Republican presidential candidate Mitt Romney’s gaffe-filled foreign trip did some political damage stateside, according to a poll from Conversation Nation, a joint project of National Journal and the survey research firm Keller Fay Group.
Negative conversations about the presumptive GOP nominee spiked at the end of last week, after Romney’s criticism of Britain’s handling of security at the Summer Olympics in London. The survey, which tracks word-of-mouth discussions among adults, found that on Sunday, 49 percent of conversations about Romney were negative, a 7 percentage-point spike from the previous day’s tracking. The survey works on a three-day rolling average.
Over the course of last week, 45 percent of word-of-mouth discussions about Romney were mostly negative while only 27 percent were positive. Discussions about President Obama, meanwhile, were split evenly at 40 percent.
It was the second consecutive week people have spoken critically of the former Massachusetts governor and likely GOP presidential nominee. And it came as more people began focusing on him: According to the most recent data in the survey, nearly as many adults now discuss Romney, 27.6 percent, as Obama, 35.4 percent. The gap in conversations about the two men has shrunk steadily as the presidential race has worn on.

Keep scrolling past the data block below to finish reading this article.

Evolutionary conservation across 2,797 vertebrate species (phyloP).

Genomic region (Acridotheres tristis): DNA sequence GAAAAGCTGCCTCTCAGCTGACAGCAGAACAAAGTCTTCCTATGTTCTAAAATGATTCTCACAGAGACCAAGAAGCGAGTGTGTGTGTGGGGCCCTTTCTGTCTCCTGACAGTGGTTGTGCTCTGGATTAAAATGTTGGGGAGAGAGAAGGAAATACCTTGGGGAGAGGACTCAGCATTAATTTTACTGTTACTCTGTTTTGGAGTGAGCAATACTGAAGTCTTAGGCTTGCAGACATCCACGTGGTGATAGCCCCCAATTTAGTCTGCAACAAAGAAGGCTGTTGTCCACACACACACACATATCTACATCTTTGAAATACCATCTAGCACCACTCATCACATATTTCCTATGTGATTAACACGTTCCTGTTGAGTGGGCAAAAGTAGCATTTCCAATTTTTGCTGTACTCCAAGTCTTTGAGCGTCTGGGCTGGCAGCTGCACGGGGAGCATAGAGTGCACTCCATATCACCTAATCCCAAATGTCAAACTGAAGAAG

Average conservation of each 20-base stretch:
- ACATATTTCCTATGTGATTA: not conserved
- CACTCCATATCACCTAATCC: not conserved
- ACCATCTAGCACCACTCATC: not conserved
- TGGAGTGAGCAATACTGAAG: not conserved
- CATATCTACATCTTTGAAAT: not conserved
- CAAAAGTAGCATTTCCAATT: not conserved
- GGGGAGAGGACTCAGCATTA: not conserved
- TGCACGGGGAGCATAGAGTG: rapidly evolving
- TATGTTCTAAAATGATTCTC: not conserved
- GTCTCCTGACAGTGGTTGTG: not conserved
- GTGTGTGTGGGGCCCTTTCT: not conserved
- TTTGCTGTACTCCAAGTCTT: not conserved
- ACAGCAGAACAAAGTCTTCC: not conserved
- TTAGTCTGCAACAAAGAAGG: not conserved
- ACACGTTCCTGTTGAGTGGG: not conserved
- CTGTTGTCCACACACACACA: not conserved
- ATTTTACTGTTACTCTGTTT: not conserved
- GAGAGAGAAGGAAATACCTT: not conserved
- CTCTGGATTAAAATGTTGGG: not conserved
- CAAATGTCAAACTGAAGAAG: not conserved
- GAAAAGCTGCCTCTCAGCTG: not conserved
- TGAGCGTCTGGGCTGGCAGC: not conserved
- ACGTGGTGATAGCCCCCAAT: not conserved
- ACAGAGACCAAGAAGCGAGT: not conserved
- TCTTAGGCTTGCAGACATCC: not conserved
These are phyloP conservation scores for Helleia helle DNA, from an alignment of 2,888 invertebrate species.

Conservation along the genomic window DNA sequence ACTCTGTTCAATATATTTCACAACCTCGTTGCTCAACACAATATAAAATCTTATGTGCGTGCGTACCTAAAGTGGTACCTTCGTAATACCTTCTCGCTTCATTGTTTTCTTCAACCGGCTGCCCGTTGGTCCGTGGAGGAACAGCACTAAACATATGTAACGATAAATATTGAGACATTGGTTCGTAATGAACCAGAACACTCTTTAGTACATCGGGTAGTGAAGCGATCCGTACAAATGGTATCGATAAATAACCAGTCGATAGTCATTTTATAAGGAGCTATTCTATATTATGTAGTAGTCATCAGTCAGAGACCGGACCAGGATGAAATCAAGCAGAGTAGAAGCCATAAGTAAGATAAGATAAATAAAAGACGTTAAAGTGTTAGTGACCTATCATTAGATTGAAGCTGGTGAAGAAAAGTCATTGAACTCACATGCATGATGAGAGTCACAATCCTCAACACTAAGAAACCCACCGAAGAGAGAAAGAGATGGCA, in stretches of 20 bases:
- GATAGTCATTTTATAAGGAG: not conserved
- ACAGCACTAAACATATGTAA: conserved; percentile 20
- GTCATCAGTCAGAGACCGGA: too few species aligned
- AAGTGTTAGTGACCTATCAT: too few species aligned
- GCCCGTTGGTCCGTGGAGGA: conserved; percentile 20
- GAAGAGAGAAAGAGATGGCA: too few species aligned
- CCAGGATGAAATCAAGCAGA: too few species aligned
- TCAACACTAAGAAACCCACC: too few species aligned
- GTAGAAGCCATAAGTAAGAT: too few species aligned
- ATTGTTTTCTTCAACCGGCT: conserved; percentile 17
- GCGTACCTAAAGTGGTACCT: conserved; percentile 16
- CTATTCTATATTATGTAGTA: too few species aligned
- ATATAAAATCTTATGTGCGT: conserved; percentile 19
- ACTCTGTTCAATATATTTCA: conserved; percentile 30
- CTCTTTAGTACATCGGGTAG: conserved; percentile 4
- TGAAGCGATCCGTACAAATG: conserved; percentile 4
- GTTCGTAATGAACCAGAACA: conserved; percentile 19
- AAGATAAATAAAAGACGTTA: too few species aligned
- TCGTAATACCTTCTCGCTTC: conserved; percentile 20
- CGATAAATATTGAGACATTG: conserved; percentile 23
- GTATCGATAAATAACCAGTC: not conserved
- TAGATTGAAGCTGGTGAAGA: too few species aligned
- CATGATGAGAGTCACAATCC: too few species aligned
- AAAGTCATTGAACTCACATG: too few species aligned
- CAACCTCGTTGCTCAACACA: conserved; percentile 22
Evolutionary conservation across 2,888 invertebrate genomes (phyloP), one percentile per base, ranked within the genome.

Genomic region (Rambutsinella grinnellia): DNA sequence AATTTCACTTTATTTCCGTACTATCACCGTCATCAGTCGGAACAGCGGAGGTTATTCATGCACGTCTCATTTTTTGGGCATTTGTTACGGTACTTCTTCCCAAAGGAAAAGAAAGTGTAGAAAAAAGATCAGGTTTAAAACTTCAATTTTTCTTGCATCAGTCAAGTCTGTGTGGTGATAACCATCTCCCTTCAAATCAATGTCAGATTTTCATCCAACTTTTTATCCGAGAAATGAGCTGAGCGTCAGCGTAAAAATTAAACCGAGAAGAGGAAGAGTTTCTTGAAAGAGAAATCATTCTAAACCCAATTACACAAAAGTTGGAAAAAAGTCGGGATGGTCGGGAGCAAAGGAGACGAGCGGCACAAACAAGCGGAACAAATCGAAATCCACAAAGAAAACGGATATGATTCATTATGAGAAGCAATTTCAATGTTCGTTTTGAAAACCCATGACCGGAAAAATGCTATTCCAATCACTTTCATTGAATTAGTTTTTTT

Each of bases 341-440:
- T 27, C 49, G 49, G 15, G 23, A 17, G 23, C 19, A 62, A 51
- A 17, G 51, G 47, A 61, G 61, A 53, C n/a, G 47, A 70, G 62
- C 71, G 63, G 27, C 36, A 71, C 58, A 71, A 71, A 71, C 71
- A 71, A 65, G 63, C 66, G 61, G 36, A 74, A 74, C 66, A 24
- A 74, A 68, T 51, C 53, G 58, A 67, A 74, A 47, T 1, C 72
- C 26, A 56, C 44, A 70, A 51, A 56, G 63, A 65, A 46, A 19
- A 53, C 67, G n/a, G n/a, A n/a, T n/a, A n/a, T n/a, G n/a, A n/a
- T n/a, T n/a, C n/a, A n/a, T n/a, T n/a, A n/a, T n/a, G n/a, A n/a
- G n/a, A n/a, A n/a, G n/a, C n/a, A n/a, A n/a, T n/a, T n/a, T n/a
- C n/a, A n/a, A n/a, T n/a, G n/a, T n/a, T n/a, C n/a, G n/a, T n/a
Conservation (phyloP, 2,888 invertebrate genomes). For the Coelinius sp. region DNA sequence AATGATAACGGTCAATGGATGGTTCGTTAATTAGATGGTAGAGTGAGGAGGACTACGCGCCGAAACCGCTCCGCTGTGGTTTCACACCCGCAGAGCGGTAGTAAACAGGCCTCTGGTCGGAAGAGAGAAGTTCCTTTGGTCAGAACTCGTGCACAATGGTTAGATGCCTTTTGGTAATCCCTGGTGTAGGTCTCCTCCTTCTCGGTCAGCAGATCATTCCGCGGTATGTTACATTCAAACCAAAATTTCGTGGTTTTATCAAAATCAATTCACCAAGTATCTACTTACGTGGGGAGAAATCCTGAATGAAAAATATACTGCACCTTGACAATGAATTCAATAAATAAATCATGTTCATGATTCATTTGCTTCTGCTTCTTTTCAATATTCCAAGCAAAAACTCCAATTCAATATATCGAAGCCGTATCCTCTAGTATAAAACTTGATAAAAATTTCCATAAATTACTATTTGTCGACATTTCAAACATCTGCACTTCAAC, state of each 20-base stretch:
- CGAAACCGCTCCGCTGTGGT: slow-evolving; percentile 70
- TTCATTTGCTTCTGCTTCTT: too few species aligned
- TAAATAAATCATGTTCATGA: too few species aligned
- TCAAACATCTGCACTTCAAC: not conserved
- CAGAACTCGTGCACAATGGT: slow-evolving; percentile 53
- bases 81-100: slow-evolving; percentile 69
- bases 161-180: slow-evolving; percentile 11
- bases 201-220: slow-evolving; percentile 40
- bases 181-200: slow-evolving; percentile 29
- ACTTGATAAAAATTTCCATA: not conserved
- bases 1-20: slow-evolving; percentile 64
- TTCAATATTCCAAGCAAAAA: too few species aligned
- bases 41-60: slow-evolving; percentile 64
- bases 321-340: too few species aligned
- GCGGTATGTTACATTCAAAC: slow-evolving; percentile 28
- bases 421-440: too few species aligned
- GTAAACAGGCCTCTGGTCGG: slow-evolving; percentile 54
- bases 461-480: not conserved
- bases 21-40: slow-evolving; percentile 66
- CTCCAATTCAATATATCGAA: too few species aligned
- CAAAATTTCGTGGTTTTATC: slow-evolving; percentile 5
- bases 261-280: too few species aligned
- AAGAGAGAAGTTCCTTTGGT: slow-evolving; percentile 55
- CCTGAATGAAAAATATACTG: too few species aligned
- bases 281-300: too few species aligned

Before his trip to London, Romney was on the defensive from a barrage of questions over when he left the Bain Capital private-equity company he founded and why he has not released multiple years of his tax returns. The criticism had an effect: Since the project’s tracking of word-of-mouth conversations began on July 2, 37 percent of discussions about the Republican White House hopeful have been negative. For Obama, the number is 33 percent.
There’s also evidence that Obama’s ad campaign, which has focused on Romney’s tax returns and business career, have taken a toll. Twenty-six percent of negative conversations about the candidate were prompted by an ad. Negative conversations about Obama were prompted by ads 21 percent of the time.
National Journal and Keller Fay Group, a survey research firm, have partnered to track Americans’ online and face-to-face conversations about the 2012 presidential race. Each week Keller Fay’s TalkTrack® research service interviews a nationally representative online sample of approximately 615 Americans ages 18-69, to determine which candidates and issues people are talking about and the nature of those conversations. Ed Keller and Brad Fay are coauthors of The Face-to-Face Book: Why Real Relationships Rule in a Digital Marketplace.